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DuPage County divorce attorney child custody

Illinois divorce law states that if a couple cannot agree on the allocation of parental responsibilities, the court will make a decision based on the couple’s child’s best interests. These decision-making rights allow either one or both parents to make determinations regarding a child’s education, health (both physical and mental), and if and how religion will be incorporated into their child’s upbringing. The law continues to define what a child’s best interests are in the eyes of the court. Certain factors, including psychological issues, can play a role in making child custody decisions.

A Child’s Well-Being

The overall goal of child-related decisions in a divorce is to do what is in the child’s best interest. Some of the most significant considerations when deciding child custody in an Illinois divorce may include:

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Naperville parenting plan attorneysIf you are a parent who is considering a divorce, there is a good chance that you probably worried about how your divorce will affect your children. While you most likely realize that children are resilient and able to adapt, it is understandable that you might have fears about how your kids will handle your divorce and the related concerns.

One of the best things that you can do for your children is to commit to cooperating with your ex-spouse when it comes to child-related issues. Cooperative parenting—also called co-parenting—starts with a comprehensive parenting plan. A parenting plan is also required under Illinois law for divorcing parents who wish to share parental responsibilities. Your parenting plan must contain provisions for dividing decision-making authority, each parent’s days with the children, and other important matters. It must also address whether one or both parents will have the right of first refusal for extra parenting time.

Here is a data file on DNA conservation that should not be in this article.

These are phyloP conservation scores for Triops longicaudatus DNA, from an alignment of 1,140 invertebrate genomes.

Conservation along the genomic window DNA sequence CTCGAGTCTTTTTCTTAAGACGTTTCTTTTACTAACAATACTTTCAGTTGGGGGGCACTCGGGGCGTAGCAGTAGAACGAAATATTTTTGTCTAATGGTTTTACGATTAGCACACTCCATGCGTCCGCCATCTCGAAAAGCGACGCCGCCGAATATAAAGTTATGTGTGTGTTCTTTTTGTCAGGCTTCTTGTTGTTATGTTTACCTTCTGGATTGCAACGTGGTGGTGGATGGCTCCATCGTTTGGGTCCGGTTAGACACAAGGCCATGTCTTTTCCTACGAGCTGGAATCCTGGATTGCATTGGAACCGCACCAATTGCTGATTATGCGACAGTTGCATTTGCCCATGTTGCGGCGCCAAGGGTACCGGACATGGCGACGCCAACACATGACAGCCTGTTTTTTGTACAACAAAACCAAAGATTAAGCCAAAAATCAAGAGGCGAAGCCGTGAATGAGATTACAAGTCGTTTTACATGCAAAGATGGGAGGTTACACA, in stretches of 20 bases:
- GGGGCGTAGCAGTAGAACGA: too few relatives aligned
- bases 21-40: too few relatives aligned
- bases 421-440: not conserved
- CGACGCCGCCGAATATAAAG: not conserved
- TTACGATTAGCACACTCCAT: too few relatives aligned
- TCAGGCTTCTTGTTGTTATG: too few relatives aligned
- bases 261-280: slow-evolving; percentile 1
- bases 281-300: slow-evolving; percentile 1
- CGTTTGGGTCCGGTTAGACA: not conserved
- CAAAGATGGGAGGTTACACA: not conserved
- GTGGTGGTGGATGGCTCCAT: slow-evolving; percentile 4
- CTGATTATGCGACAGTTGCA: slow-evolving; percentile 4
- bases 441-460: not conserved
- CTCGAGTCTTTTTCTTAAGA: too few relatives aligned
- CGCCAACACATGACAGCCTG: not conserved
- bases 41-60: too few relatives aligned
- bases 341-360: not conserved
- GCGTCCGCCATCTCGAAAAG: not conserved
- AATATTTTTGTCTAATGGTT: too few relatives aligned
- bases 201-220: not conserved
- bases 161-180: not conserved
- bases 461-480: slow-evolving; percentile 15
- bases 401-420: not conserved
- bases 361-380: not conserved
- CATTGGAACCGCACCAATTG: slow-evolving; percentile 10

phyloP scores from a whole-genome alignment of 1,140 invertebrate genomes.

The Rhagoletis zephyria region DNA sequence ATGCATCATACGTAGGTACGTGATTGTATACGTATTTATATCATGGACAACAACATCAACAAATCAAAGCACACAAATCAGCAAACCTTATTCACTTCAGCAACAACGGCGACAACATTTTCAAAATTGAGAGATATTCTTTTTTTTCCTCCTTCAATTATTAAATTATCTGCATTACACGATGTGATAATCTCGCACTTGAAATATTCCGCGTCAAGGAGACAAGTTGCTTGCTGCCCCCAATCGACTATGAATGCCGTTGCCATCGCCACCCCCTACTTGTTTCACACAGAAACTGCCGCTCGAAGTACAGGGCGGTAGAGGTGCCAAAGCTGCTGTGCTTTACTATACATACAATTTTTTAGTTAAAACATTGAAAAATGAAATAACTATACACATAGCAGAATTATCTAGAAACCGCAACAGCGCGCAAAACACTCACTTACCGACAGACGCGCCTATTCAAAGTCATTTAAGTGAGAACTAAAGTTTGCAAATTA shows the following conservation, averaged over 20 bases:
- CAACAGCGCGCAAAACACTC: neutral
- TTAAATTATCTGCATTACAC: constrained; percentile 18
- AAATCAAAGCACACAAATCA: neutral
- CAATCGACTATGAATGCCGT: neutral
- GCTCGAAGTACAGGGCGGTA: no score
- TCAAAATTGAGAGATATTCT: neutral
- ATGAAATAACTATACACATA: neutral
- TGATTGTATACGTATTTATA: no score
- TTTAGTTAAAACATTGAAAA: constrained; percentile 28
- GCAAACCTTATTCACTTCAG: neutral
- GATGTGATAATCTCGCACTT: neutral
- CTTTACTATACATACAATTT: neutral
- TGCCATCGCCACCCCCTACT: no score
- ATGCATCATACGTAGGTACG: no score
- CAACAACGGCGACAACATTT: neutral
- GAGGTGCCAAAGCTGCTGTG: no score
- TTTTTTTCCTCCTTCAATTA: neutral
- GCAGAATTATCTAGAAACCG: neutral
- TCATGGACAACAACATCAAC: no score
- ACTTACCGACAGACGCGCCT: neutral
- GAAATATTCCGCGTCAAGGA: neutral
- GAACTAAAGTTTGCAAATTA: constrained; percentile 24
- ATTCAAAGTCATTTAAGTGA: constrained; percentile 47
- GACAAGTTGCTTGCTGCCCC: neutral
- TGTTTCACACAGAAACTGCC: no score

Understanding the Right of First Refusal

The phrase “first refusal” might sound negative, but the right of first refusal can actually be a very good thing. The right of first refusal refers to the right of a parent to be offered additional parenting time when the other parent requires child care during the other parent’s scheduled time. The parent who is offered the additional parenting time is not obligated to accept it; instead, he or she has the right to refuse it.  

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Naperville Divorce Lawyer

In creating a divorce agreement, all parental decisions are based upon the parenting plan established through negotiation, mediation, or by a judge. A parenting plan is a document which determines the specifics of parental responsibility. Regardless of its origination, once a divorce decree is approved, its provisions become legally enforceable. 

This legal document protects your parenting rights in the present and in the future, should your ex-spouse choose not to cooperate at any point. Additionally, the plan establishes distinct guidelines to prevent disputes. When in doubt, you are always able to refer to the plan.

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